Labor is prior to, and independent of, capital. Capital is only the fruit of labor, and could never have existed if labor had not first existed. Labor is the superior of capital, and deserves much the higher consideration. Capital has its rights, which are as worthy of protection as any other rights. Nor is it denied that there is, and probably always will be, a relation between labor and capital, producing mutual benefits. The error is in assuming that the whole labor of community exists within that relation. A few men own capital, and that few avoid labor themselves, and, with their capital, hire or buy another few to labor for them. A large majority belong to neither class — neither work for others, nor have others working for them. In most of the southern States, a majority of the whole people of all colors are neither slaves nor masters; while in the northern a large majority are neither hirers nor hired. Men with their families — wives, sons, and daughters — work for themselves, on their farms, in their houses, and in their shops, taking the whole product to themselves, and asking no favors of capital on the one hand, nor of hired laborers or slaves on the other. It is not forgotten that a considerable number of persons mingle their own labor with capital — that is, they labor with their own hands, and also buy or hire others to labor for them; but this is only a mixed, and not a distinct class. No principle stated is disturbed by the existence of this mixed class.

Again: as has already been said, there is not, of necessity, any such thing as the free hired laborer being fixed to that condition for life. Many independent men everywhere in these States, a few years back in their lives, were hired laborers. The prudent, penniless beginner in the world, labors for wages awhile, saves a surplus with which to buy tools or land for himself; then labors on his own account another while, and at length hires another new beginner to help him. This is the just, and generous, and prosperous system, which opens the way to all — gives hope to all, and consequent energy, and progress, and improvement of condition to all. No men living are more worthy to be trusted than those who toil up from poverty — none less inclined to take, or touch, aught which they have not honestly earned. Let them beware of surrendering a political power which they already possess, and which, if surrendered, will surely be used to close the door of advancement against such as they, and to fix new disabilities and burdens upon them, till all of liberty shall be lost.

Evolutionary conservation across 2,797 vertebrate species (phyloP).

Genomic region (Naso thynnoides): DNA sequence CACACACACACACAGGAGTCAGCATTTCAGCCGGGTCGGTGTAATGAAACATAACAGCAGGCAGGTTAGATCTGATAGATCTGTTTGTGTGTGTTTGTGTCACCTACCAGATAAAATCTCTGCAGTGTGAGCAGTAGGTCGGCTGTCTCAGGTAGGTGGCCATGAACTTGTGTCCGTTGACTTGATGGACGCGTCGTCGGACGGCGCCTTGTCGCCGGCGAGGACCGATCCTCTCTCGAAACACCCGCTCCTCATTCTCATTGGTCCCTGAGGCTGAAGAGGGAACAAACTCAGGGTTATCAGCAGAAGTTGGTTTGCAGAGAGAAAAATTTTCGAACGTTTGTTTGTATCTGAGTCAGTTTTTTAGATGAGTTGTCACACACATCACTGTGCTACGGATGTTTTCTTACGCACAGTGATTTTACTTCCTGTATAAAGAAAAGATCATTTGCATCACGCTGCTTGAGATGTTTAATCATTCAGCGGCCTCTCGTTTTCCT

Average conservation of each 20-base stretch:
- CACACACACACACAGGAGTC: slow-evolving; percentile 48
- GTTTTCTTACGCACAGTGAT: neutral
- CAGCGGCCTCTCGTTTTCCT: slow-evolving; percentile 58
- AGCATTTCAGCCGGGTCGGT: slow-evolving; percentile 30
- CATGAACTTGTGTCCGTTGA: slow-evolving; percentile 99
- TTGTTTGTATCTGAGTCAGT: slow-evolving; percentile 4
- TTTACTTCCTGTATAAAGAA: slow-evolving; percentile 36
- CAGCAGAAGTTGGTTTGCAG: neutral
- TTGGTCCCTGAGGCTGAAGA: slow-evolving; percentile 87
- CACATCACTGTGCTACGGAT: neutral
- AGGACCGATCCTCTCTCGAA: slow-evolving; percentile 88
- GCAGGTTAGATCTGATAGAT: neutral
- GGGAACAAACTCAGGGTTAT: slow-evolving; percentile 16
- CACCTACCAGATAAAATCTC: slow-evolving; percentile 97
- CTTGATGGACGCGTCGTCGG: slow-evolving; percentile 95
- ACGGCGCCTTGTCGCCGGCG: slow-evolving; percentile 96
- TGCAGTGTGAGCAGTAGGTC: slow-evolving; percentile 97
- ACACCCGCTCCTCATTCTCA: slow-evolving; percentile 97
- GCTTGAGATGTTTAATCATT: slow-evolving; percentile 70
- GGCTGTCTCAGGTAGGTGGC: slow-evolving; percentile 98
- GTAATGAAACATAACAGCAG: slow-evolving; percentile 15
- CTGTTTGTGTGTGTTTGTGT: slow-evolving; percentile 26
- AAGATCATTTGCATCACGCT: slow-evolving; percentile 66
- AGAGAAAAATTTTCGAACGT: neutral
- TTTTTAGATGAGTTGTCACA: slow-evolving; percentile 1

From the first taking of our national census to the last are seventy years; and we find our population at the end of the period eight times as great as it was at the beginning. The increase of those other things which men deem desirable has been even greater. We thus have at one view, what the popular principle applied to government, through the machinery of the States and the Union, has produced in a given time; and also what, if firmly maintained, it promises for the future. There are already among us those, who, if the Union be preserved, will live to see it contain two hundred and fifty millions. The struggle of today, is not altogether for today — it is for a vast future also. With a reliance on Providence, all the more firm and earnest, let us proceed in the great task which events have devolved upon us.


That’s what Lincoln said, on 3 Dec. 1861. Today, the most prominent representative of Lincoln’s (today) anti-Republican-Party viewpoint, is the independent Democrat, Bernie Sanders. However, no one can express this viewpoint better than Lincoln himself did, even though Lincoln headed the Republican Party at its start, which is when he attacked what subsequently became the core of the Republican Party itself.

This second core principle of the Republican Party, which Lincoln condemned, has since come to permeate the entire world’s aristocracy. For example, as the great economic commentator who goes by the pseudonym of “Yves Smith” noted recently in regards to Greece, “Eurozone policies, particularly in the post-crisis era, are about squeezing labor.” (She has always documented that both Obama and the Clintons are also supporters of that. However, they’re not public about being so; they instead claim not to be; they can’t espouse it and win the Democratic nomination.) Lincoln would be mortified, if he weren’t already dead. “Capital” has won, worldwide. Or, as one of the world’s richest people, Warren Buffett, has said, “There’s class warfare, all right, but it’s my class, the rich class, that’s making war, and we’re winning.” He was a Democrat, and so was expressing opposition to this reality; but, to Republicans, there’s nothing wrong with the reality at all, if they even acknowledge that it exists (which Republican masses tend to deny — calling it “Marxism,” which is also false).

That core belief of today’s Republican Party — support of the aristocracy against the public — can be called “conservatism”; and, so, the Republican Party can therefore be characterized as pressing both for “forced population,” and for “conservatism.”

Those are the Republican Party’s two core beliefs. A vote for a Republican is a vote for both of those beliefs, because Republican voters won’t elect any candidate who opposes both beliefs: the needs of both women, and the public in general, must be crushed. The desires of both men, and the aristocracy, must instead be served.

That’s the Republican Party — its two core beliefs.


Investigative historian Eric Zuesse is the author, most recently, of  They’re Not Even Close: The Democratic vs. Republican Economic Records, 1910-2010, and of  CHRIST’S VENTRILOQUISTS: The Event that Created Christianity.